Oh for the days when it was Pac-man not AK-47s

Remember Pac-man?
Remember Pac-man?
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A friend of mine published a book earlier this year about childhood games.

It is, according to the marketing blurb, a celebration of those days when you would return home from school, go to your friend’s house, then play hopscotch, hide and seek and bulldog.

To be honest, though, I’m not sure that quite relates to my own childhood experiences. I used to slope home, grunt at my mother, then do some homework to avoid having to speak to anyone.

I would slide downstairs to watch Grange Hill or Blue Peter, having pilfered seven Rich Tea biscuits beforehand.

On occasions I would go out and knock on my friend’s door, but most of my friends lived on the ‘posher’ side of town and I was closer geographically to the stamp-collecting Malcolm Spinach (yes, really).

Nowadays, children don’t go out and play these kinds of games.

The advent of computer games and a never-ending supply of atrocious American teen shows on the telly has meant that children do not need to go far from their living room to be kept entertained.

Much has been fretted over and discussed about computer games and the effect they have on children.

Even those games labelled seven-plus can show mild violence and those classified for older children are, to my innocent mind, quite shocking.

When I was a teenager there was no way I would be able to go out and re-enact what I experienced on the computer. After all, how much damage can you do following a two-hour session playing Pong?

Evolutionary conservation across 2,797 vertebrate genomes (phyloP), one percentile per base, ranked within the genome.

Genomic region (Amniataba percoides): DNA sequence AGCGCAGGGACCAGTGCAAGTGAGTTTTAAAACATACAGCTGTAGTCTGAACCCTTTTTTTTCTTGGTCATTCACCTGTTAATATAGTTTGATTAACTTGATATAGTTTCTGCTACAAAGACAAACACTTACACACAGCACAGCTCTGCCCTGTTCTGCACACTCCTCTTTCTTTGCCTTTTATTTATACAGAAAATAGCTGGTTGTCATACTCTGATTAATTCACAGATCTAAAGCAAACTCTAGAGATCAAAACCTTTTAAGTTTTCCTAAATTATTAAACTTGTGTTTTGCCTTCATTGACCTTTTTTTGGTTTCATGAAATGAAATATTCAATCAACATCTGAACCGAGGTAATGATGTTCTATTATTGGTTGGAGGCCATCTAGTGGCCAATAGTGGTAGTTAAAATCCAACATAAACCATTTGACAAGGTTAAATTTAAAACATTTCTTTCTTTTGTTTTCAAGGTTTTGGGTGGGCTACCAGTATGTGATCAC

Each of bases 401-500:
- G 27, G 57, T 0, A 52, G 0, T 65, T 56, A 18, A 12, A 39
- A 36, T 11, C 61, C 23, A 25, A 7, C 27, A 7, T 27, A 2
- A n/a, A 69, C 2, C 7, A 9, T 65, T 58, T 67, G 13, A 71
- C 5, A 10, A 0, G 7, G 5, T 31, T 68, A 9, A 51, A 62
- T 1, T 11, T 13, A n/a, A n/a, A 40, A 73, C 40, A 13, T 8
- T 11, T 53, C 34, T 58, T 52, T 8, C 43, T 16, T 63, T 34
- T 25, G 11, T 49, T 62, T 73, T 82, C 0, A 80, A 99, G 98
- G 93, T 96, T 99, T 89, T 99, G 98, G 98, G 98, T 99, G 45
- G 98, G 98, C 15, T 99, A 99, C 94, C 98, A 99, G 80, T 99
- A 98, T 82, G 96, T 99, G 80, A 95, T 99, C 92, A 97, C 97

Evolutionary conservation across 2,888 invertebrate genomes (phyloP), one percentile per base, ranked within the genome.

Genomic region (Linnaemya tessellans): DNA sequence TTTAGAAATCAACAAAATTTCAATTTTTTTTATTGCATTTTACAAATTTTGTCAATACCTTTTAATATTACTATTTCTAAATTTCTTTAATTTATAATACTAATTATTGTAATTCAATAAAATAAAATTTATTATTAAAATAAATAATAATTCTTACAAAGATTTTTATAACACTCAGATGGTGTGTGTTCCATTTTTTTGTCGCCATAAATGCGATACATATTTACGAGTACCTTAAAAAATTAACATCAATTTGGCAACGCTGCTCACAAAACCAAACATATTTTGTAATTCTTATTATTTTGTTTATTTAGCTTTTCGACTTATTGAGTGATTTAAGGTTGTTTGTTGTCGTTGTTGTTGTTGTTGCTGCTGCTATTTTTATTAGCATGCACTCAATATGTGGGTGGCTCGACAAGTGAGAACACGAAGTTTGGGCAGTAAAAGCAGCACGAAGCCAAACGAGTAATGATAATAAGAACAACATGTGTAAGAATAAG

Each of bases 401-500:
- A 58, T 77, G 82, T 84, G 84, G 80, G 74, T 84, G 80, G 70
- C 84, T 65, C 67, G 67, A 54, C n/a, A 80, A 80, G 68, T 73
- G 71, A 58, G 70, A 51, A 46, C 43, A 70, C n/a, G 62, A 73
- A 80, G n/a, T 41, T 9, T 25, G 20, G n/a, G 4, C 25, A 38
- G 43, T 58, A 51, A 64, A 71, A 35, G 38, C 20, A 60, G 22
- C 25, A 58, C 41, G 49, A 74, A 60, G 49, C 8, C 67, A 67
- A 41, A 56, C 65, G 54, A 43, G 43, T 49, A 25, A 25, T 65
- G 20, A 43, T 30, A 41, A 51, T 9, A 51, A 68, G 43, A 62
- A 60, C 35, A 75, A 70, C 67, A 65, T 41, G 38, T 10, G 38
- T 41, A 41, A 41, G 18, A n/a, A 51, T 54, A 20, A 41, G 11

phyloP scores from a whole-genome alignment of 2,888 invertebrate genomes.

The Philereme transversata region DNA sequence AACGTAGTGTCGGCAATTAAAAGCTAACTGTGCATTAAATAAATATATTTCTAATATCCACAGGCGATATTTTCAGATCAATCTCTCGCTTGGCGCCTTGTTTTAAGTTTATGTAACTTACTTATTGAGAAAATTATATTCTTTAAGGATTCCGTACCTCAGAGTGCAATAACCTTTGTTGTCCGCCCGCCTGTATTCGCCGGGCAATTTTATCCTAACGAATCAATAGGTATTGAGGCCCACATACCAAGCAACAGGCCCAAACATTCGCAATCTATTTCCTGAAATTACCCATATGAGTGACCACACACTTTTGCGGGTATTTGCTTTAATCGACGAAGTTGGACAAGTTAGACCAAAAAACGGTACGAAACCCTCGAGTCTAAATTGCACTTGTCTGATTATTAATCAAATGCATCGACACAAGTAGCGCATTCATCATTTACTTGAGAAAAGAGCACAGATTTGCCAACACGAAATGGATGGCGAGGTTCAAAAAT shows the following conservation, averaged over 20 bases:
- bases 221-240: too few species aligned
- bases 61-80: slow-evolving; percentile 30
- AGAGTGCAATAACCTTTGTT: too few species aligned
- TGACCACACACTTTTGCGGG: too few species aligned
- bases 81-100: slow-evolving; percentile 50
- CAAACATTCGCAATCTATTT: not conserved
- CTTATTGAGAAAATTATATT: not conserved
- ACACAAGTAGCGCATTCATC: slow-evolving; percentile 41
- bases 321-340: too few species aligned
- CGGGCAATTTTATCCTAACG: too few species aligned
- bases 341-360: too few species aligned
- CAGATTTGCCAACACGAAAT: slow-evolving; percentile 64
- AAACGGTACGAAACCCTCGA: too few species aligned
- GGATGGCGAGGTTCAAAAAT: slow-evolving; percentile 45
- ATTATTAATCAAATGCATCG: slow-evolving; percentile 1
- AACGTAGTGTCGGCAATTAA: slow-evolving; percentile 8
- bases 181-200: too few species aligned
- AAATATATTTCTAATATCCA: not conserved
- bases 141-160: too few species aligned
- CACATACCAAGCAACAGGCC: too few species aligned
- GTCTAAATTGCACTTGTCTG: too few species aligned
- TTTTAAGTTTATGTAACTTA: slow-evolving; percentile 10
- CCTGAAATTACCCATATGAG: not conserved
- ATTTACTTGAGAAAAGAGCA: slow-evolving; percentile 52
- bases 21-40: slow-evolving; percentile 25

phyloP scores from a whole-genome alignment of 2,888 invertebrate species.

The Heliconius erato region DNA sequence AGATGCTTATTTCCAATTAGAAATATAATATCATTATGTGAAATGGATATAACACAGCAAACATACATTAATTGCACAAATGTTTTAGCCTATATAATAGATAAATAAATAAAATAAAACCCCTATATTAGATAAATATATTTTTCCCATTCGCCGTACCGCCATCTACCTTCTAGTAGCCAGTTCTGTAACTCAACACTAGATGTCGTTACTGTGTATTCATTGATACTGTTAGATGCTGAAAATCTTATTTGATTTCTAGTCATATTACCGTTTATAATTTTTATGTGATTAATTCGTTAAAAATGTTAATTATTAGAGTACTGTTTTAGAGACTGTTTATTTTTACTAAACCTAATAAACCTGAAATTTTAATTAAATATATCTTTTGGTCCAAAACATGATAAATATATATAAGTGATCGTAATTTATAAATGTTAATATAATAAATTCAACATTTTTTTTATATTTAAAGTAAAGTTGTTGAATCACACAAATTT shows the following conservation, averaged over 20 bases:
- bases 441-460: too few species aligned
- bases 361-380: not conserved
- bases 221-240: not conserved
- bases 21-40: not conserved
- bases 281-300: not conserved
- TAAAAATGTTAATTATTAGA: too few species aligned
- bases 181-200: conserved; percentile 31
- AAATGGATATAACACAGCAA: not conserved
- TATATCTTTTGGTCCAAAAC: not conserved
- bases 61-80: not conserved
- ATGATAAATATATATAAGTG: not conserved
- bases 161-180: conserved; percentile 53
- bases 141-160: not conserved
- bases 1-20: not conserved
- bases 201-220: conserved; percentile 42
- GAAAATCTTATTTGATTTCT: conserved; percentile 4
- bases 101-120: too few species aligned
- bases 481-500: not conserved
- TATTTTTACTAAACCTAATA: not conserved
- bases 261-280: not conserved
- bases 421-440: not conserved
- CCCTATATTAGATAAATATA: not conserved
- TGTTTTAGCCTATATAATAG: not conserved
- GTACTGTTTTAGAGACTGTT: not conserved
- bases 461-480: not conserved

But I have noticed my own children, who actively play LEGO games and, more recently, 12-plus games on the newly-acquired PS3, talk increasingly about pushing people off cliffs and shooting people with a variety of weaponry, many of which I haven’t even heard of. It is genuinely quite disturbing to hear your eight-year-old daughter chatting with her friend about AK-47s and Kalashnikovs. Shouldn’t they be talking about ponies and rainbows?

I know that it is too easy to find yourself saying ‘things were different in my day’, but most of us parents weren’t children when computers were so accessible.

Some may say that cartoons like Tom and Jerry are just as violent, but I do think that seeing a cartoon mouse hit a cartoon cat with a hammer, watching a large lump appear on the feline’s head (often surrounded by tweeting birds) is a little different to being able to manoeuvre a computer-generated image in order to make it wallop a ‘baddie’ and watch it shatter/collapse/fall off a cliff, even if the characters are made of LEGO.

Parents do find it difficult to monitor and legislate for screen time, especially when computers and TVs are so ubiquitous, and children have evolved a pester power gene so powerful that even the strictest parent can be worn down.

My son has recently been bothering me fairly consistently for a PS3 game that is classified as a ‘15’. He has just turned 12 and I am digging my heels in. There is a reason why it is for 15-year-olds and I expect it would be more violent than Pac-man munching its way through some pac-dots and gathering power pellets.